“When the wind of change blows, some build walls, while others build windmills.” In his speech during the plenary session on ‘The Global Impact of China’s Economic Transformation’, Li Keqiang, Premier of the People’s Republic of China lobbed this idea of facing volatile economic situations. He was speaking at the annual meeting of the World Economic Forum in Davos on January 21, 2015.
Evident in the numbers
Since then turbulent winds have blown in the form of trade wars and the COVID-19 crisis, and China has perhaps created more windmills. In 2020, when other economies were struggling to cope with the effects of the novel coronavirus pandemic, China’s manufacturing output was $3.854 trillion, registering an increase from the previous year. According to official data from China’s National Bureau of Statistics, China’s economy grew by 8.1% in 2021, aided by growth in industrial production. The gross domestic product (GDP) growth in the fourth quarter was 4%, faster than the 3.6% forecast by a Reuters poll. Industrial production rose by 4.3% in December 2021 compared to 2020. Fixed asset investment for 2021 grew by 4.9%, surpassing expectations of 4.8% growth. Investment in manufacturing grew by 13.5% in 2021 from a year ago, with that in special purpose machinery rising the most — up by 24.3% on a year-on-year basis. In 2021, overall retail sales grew by 12.5% from the prior year’s contraction, and also bettered the levels in 2019. China’s gross domestic product grew by 2.2% in 2020 from the previous year, according to media reports.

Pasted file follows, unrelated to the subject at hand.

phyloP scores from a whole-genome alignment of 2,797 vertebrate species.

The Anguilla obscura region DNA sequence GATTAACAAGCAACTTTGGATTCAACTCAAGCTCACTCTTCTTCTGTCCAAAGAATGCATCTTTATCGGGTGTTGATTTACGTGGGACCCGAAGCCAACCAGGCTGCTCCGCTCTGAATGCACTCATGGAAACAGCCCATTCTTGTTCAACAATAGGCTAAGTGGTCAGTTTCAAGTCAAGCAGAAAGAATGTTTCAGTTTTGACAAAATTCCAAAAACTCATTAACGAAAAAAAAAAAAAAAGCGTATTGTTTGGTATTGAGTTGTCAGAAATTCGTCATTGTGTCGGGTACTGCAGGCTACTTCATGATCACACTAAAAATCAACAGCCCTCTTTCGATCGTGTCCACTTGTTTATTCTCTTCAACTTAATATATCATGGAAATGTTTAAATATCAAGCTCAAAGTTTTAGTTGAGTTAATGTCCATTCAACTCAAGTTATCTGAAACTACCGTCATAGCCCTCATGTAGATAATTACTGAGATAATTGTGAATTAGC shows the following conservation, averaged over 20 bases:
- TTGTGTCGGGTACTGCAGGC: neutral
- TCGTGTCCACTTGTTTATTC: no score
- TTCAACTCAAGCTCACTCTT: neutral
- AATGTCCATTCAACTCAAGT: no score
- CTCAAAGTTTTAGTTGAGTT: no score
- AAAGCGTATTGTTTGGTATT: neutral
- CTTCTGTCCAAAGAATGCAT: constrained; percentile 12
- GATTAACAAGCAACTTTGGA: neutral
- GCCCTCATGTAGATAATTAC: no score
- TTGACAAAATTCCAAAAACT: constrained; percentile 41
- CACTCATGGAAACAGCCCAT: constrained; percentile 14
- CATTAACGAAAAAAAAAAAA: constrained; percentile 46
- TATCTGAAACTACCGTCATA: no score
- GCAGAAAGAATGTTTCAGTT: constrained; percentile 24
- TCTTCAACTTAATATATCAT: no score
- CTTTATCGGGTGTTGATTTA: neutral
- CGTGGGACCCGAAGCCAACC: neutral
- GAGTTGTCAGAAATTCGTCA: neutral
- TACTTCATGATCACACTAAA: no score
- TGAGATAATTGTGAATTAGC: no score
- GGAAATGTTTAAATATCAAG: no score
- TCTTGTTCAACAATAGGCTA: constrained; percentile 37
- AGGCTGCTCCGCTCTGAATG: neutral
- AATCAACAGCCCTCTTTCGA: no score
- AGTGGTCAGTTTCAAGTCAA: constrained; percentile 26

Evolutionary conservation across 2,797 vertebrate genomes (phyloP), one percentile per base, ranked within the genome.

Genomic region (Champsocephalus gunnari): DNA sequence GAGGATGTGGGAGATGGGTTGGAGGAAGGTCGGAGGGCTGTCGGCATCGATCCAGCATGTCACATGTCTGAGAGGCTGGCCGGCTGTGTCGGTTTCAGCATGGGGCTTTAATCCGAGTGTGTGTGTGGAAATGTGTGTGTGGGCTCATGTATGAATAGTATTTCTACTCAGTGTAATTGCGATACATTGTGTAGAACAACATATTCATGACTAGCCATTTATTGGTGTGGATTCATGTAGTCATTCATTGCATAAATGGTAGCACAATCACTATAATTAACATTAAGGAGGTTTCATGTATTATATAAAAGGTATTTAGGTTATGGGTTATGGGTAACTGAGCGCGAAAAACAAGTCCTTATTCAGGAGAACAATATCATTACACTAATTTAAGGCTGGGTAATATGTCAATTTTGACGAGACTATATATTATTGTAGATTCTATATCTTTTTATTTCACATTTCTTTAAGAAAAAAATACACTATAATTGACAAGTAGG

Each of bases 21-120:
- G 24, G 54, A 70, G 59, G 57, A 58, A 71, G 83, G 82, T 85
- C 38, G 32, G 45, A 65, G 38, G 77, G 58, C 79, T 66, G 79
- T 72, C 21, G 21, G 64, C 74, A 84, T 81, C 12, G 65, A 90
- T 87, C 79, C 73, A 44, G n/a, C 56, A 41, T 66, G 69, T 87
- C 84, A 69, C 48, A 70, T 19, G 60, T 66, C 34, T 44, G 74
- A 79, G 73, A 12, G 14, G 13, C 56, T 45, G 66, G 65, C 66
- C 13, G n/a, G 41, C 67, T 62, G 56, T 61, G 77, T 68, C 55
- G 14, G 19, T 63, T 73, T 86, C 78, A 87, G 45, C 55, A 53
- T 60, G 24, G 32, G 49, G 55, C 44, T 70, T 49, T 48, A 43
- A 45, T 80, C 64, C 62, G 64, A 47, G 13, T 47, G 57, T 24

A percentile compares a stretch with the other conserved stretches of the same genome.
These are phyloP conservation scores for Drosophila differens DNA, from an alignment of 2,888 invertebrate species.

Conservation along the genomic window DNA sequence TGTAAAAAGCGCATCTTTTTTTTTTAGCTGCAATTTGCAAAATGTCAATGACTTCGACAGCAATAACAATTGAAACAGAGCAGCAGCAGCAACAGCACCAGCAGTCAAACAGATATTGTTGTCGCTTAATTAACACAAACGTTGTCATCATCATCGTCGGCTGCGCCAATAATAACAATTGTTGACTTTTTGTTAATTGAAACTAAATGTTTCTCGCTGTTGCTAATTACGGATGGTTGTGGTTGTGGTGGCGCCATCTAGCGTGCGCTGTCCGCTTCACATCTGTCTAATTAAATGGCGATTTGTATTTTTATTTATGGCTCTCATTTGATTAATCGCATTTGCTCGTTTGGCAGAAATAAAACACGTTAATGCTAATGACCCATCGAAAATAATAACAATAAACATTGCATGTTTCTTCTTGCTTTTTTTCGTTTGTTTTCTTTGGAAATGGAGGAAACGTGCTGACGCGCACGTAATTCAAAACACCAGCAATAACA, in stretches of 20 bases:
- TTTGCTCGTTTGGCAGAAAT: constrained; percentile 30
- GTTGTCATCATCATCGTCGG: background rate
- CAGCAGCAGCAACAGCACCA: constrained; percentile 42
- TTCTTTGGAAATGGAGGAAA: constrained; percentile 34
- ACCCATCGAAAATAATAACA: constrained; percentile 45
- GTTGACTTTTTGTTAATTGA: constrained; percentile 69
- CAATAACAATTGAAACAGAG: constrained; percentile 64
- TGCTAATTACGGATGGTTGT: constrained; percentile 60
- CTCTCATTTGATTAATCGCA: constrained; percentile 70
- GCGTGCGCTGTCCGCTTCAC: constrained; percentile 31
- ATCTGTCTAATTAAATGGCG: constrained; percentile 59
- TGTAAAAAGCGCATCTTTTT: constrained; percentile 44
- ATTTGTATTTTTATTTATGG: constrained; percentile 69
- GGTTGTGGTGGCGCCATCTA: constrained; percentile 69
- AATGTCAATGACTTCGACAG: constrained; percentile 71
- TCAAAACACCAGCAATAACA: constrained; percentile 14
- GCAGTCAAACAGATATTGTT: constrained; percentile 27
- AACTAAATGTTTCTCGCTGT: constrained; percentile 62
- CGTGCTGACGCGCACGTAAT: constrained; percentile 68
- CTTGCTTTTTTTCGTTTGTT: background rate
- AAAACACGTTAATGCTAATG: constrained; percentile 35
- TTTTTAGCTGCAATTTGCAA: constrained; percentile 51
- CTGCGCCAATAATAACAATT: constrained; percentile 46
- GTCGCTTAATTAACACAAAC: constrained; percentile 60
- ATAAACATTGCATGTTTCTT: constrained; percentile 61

The discourse that emerged in 2021 was that a cocktail of COVID-19, geopolitical tensions and high tariffs would move factories away from the so-called ‘world’s factory’. There was expectation that the $4 trillion worth of manufacturing which is happening in China (which is more than the GDP of India), would get dispersed to new locations. The epicentre would shift to new settings and the scramble for a share in the manufacturing pie could result in the rise of the rest. Even a small share could yield benefits for other emerging economies as China accounts for about 30% of global manufacturing (equal to that of the United States, Japan and Germany put together). This could also open up new avenues for trade for them as China was the world’s biggest exporter in 2020-21, accounting for 13% of world exports and 18% of world market capitalisation. While the rest of the world debated and waited for the next mega trend that was to come, ‘the de-factorisation of China’, the Chinese economy seems to have recovered from a short-lived pandemic blip.